TV Answer Man, is there anything new with the DIRECTV and Mission fight? I can’t watch our Fox station here in Providence. Do you know if they are close to an agreement yet? — Marianne, Providence. 

Marianne, DIRECTV last Friday lost a few dozen local TV stations due to a carriage dispute with their owner, Mission Broadcasting. (The blackout also affects DIRECTV Stream and U-verse.) The stations, which are managed by Nexstar, are in 25 markets including New York. Providence, Rhode Island, Little Rock, Albuquerque, Abilene, Texas, Albany, New York and Erie, Pennsylvania, among others. You can see a complete list here.

Since the fee fight began, both sides have blamed the other with DIRECTV saying Mission (and Nexstar) are asking for too much money while the broadcaster claims the satcaster won’t pay fair market value for its signals. Such statements are typical in a carriage dispute and does not necessarily mean the sides are close or far apart in negotiations.

But one new thing did happen yesterday which could suggest the talks are not going well.

DIRECTV issued a press statement calling for Mission to return its stations now with less than two weeks before the 2022 mid-term congressional elections. (The satcaster made a similar plea to White Knight Broadcasting, which pulled three stations off DIRECTV three weeks ago when the companies could not reach a new pact.)

The satellite TV service, which argued that Mission and White Knight should accept its offer because it’s in the public interest, said it would pay the companies whatever higher carriage rates they ultimately agreed on in negotiations after the stations were returned before the election.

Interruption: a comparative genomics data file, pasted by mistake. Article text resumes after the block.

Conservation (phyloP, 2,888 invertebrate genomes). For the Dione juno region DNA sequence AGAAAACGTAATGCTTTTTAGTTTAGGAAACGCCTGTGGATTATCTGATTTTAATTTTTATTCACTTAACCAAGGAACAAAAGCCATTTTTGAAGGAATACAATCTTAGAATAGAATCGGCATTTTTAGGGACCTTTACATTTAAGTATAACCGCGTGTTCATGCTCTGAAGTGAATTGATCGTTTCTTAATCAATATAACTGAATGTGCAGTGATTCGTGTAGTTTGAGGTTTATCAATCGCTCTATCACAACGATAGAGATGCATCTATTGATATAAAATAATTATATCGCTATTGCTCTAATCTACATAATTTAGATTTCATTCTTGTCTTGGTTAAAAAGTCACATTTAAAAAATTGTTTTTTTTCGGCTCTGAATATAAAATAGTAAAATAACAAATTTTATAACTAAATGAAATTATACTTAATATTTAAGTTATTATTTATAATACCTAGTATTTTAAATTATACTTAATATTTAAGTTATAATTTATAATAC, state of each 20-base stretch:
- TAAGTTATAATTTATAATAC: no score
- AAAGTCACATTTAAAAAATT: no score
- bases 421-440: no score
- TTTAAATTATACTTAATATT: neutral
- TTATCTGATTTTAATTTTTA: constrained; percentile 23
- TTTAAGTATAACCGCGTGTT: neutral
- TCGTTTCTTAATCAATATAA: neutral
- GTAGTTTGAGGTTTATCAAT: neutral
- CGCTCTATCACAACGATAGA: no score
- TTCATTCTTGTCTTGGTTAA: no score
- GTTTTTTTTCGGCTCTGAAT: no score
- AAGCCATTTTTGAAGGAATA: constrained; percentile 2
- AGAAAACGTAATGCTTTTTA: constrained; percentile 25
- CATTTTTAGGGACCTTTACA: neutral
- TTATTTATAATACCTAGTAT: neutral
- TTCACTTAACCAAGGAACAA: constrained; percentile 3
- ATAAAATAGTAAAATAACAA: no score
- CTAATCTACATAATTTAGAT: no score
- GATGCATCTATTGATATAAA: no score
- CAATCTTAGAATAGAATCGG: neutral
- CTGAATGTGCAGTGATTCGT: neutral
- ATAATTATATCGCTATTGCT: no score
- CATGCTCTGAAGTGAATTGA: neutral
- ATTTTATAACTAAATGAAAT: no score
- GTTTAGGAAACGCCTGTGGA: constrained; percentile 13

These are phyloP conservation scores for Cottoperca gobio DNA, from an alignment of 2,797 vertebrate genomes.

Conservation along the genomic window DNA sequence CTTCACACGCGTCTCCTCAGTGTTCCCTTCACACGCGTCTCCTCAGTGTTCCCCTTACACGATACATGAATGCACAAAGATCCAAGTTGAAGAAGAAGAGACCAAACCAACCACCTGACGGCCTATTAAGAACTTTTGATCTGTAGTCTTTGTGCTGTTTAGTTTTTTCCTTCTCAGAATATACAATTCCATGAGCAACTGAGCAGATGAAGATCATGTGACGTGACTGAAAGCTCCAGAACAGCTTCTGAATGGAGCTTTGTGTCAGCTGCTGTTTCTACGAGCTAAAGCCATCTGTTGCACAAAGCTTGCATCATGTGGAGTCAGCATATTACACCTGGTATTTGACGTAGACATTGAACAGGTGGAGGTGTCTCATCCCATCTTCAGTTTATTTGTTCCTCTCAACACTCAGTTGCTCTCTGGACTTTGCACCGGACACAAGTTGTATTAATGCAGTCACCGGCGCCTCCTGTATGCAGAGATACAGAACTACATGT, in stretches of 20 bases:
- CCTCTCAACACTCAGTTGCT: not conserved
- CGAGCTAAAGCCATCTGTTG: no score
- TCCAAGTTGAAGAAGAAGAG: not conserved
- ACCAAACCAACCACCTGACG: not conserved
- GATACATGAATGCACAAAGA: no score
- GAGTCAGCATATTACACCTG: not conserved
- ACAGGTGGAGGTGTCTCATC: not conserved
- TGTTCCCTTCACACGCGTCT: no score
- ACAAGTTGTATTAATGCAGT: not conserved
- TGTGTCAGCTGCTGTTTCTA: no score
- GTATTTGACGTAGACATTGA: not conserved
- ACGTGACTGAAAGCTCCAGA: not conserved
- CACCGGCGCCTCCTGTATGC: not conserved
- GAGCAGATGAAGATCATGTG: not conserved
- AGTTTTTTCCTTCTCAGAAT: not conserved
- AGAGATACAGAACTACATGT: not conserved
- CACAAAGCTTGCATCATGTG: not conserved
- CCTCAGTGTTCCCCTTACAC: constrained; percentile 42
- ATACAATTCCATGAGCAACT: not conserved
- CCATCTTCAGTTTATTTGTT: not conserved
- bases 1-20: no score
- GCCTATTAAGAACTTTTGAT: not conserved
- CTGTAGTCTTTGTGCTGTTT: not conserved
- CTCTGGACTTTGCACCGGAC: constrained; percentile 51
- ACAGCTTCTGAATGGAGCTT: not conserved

“This is a critical time in American political life,” DIRECTV stated. “We are less than two weeks from one of the most important Congressional midterm elections in American history, and gubernatorial elections in 36 states. The results of this midterm will have a profound impact on some of the most important political, public health and economic issues of our time.”

“DIRECTV has a standing offer to both Mission and White Knight, strongly urging the two broadcasters to return all stations immediately to impacted DIRECTV customers in 25 Nielsen DMAs,” the satcaster said. “In return, DIRECTV will pay Mission and White Knight whatever higher retransmission consent rates the parties eventually agree upon retroactively to the date the signals are reinstated.”

This may seem like a fair request and DIRECTV notes that some broadcasters postponed their carriage disputes in 2020 at the beginning of the Covid-19 pandemic to assure that all viewers would be informed of the latest health news.

However, Covid was a special case that triggered a series of unprecedented actions by pay TV companies and networks. The mid-term elections, as important as they may be, are held every two years and there’s little likelihood that Mission or White Knight will change their normal behavior for this one despite DIRECTV’s assertion that it’s a “critical time in American political life.” It’s in the broadcasters’ interest, if not the public interest, to withhold their signals while negotiations continue because it gives them more leverage.

As of this morning, neither broadcaster has commented on the satcaster’s statement, which is not surprising.

But the fact that DIRECTV issued the ‘Hail Mary’ public interest appeal could signal the company is getting frustrated with the negotiations and feels it need something to prod subscribers/viewers to put more pressure on Mission and White Knight.

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It remains to be seen if this will work.

Marianne, hope that helps. Happy viewing and stay safe!

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— Phillip Swann